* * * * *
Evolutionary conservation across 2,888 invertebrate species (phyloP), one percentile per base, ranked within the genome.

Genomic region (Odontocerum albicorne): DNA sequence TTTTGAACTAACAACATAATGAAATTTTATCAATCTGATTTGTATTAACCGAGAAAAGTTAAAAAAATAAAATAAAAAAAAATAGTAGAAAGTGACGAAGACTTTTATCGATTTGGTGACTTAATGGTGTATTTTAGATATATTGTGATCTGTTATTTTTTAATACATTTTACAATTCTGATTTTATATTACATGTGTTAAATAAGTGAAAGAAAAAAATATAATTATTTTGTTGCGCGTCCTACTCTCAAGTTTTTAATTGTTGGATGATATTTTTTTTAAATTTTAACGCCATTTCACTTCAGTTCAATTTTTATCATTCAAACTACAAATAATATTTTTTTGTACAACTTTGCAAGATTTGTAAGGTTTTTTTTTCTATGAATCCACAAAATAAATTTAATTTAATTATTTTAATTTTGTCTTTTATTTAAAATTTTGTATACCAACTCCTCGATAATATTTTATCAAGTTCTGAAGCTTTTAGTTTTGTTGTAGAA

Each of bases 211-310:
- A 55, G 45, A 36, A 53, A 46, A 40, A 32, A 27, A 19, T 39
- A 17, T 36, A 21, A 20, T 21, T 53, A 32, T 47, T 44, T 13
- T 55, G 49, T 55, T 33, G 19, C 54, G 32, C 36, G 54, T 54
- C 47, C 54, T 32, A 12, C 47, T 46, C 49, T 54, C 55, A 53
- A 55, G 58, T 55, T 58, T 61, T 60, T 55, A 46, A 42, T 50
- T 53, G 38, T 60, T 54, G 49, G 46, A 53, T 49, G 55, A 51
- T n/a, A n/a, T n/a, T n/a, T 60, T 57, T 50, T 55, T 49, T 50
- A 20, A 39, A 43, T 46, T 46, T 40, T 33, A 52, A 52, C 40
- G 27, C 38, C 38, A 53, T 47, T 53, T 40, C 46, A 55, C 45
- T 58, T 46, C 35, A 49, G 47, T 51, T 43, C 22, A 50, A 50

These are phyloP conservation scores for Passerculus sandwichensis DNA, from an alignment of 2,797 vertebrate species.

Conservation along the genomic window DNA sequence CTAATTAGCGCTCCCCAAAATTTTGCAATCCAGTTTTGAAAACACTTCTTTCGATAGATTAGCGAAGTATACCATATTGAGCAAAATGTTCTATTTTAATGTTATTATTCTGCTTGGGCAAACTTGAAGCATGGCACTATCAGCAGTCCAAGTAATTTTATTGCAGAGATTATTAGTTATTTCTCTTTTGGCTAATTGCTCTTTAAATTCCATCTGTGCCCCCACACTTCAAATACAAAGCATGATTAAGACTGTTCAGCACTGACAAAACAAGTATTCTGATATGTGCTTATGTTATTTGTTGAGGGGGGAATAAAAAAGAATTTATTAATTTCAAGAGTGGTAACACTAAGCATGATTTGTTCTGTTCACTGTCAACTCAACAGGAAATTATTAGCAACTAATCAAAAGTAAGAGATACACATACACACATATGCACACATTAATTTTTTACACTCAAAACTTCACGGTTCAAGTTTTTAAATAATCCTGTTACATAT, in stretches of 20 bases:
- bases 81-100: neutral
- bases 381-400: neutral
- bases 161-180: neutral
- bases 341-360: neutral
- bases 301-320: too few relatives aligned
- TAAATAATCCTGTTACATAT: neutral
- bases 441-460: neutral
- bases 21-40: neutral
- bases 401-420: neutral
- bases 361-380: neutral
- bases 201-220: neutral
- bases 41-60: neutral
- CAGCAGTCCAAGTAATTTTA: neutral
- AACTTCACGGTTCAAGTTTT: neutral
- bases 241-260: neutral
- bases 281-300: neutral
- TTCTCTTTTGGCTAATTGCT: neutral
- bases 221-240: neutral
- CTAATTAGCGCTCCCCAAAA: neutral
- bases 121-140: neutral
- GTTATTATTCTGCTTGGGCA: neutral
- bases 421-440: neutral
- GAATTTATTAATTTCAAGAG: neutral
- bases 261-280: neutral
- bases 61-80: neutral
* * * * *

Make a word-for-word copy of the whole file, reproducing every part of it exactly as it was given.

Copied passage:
Evolutionary conservation across 2,888 invertebrate species (phyloP), one percentile per base, ranked within the genome.

Genomic region (Odontocerum albicorne): DNA sequence TTTTGAACTAACAACATAATGAAATTTTATCAATCTGATTTGTATTAACCGAGAAAAGTTAAAAAAATAAAATAAAAAAAAATAGTAGAAAGTGACGAAGACTTTTATCGATTTGGTGACTTAATGGTGTATTTTAGATATATTGTGATCTGTTATTTTTTAATACATTTTACAATTCTGATTTTATATTACATGTGTTAAATAAGTGAAAGAAAAAAATATAATTATTTTGTTGCGCGTCCTACTCTCAAGTTTTTAATTGTTGGATGATATTTTTTTTAAATTTTAACGCCATTTCACTTCAGTTCAATTTTTATCATTCAAACTACAAATAATATTTTTTTGTACAACTTTGCAAGATTTGTAAGGTTTTTTTTTCTATGAATCCACAAAATAAATTTAATTTAATTATTTTAATTTTGTCTTTTATTTAAAATTTTGTATACCAACTCCTCGATAATATTTTATCAAGTTCTGAAGCTTTTAGTTTTGTTGTAGAA

Each of bases 211-310:
- A 55, G 45, A 36, A 53, A 46, A 40, A 32, A 27, A 19, T 39
- A 17, T 36, A 21, A 20, T 21, T 53, A 32, T 47, T 44, T 13
- T 55, G 49, T 55, T 33, G 19, C 54, G 32, C 36, G 54, T 54
- C 47, C 54, T 32, A 12, C 47, T 46, C 49, T 54, C 55, A 53
- A 55, G 58, T 55, T 58, T 61, T 60, T 55, A 46, A 42, T 50
- T 53, G 38, T 60, T 54, G 49, G 46, A 53, T 49, G 55, A 51
- T n/a, A n/a, T n/a, T n/a, T 60, T 57, T 50, T 55, T 49, T 50
- A 20, A 39, A 43, T 46, T 46, T 40, T 33, A 52, A 52, C 40
- G 27, C 38, C 38, A 53, T 47, T 53, T 40, C 46, A 55, C 45
- T 58, T 46, C 35, A 49, G 47, T 51, T 43, C 22, A 50, A 50

These are phyloP conservation scores for Passerculus sandwichensis DNA, from an alignment of 2,797 vertebrate species.

Conservation along the genomic window DNA sequence CTAATTAGCGCTCCCCAAAATTTTGCAATCCAGTTTTGAAAACACTTCTTTCGATAGATTAGCGAAGTATACCATATTGAGCAAAATGTTCTATTTTAATGTTATTATTCTGCTTGGGCAAACTTGAAGCATGGCACTATCAGCAGTCCAAGTAATTTTATTGCAGAGATTATTAGTTATTTCTCTTTTGGCTAATTGCTCTTTAAATTCCATCTGTGCCCCCACACTTCAAATACAAAGCATGATTAAGACTGTTCAGCACTGACAAAACAAGTATTCTGATATGTGCTTATGTTATTTGTTGAGGGGGGAATAAAAAAGAATTTATTAATTTCAAGAGTGGTAACACTAAGCATGATTTGTTCTGTTCACTGTCAACTCAACAGGAAATTATTAGCAACTAATCAAAAGTAAGAGATACACATACACACATATGCACACATTAATTTTTTACACTCAAAACTTCACGGTTCAAGTTTTTAAATAATCCTGTTACATAT, in stretches of 20 bases:
- bases 81-100: neutral
- bases 381-400: neutral
- bases 161-180: neutral
- bases 341-360: neutral
- bases 301-320: too few relatives aligned
- TAAATAATCCTGTTACATAT: neutral
- bases 441-460: neutral
- bases 21-40: neutral
- bases 401-420: neutral
- bases 361-380: neutral
- bases 201-220: neutral
- bases 41-60: neutral
- CAGCAGTCCAAGTAATTTTA: neutral
- AACTTCACGGTTCAAGTTTT: neutral
- bases 241-260: neutral
- bases 281-300: neutral
- TTCTCTTTTGGCTAATTGCT: neutral
- bases 221-240: neutral
- CTAATTAGCGCTCCCCAAAA: neutral
- bases 121-140: neutral
- GTTATTATTCTGCTTGGGCA: neutral
- bases 421-440: neutral
- GAATTTATTAATTTCAAGAG: neutral
- bases 261-280: neutral
- bases 61-80: neutral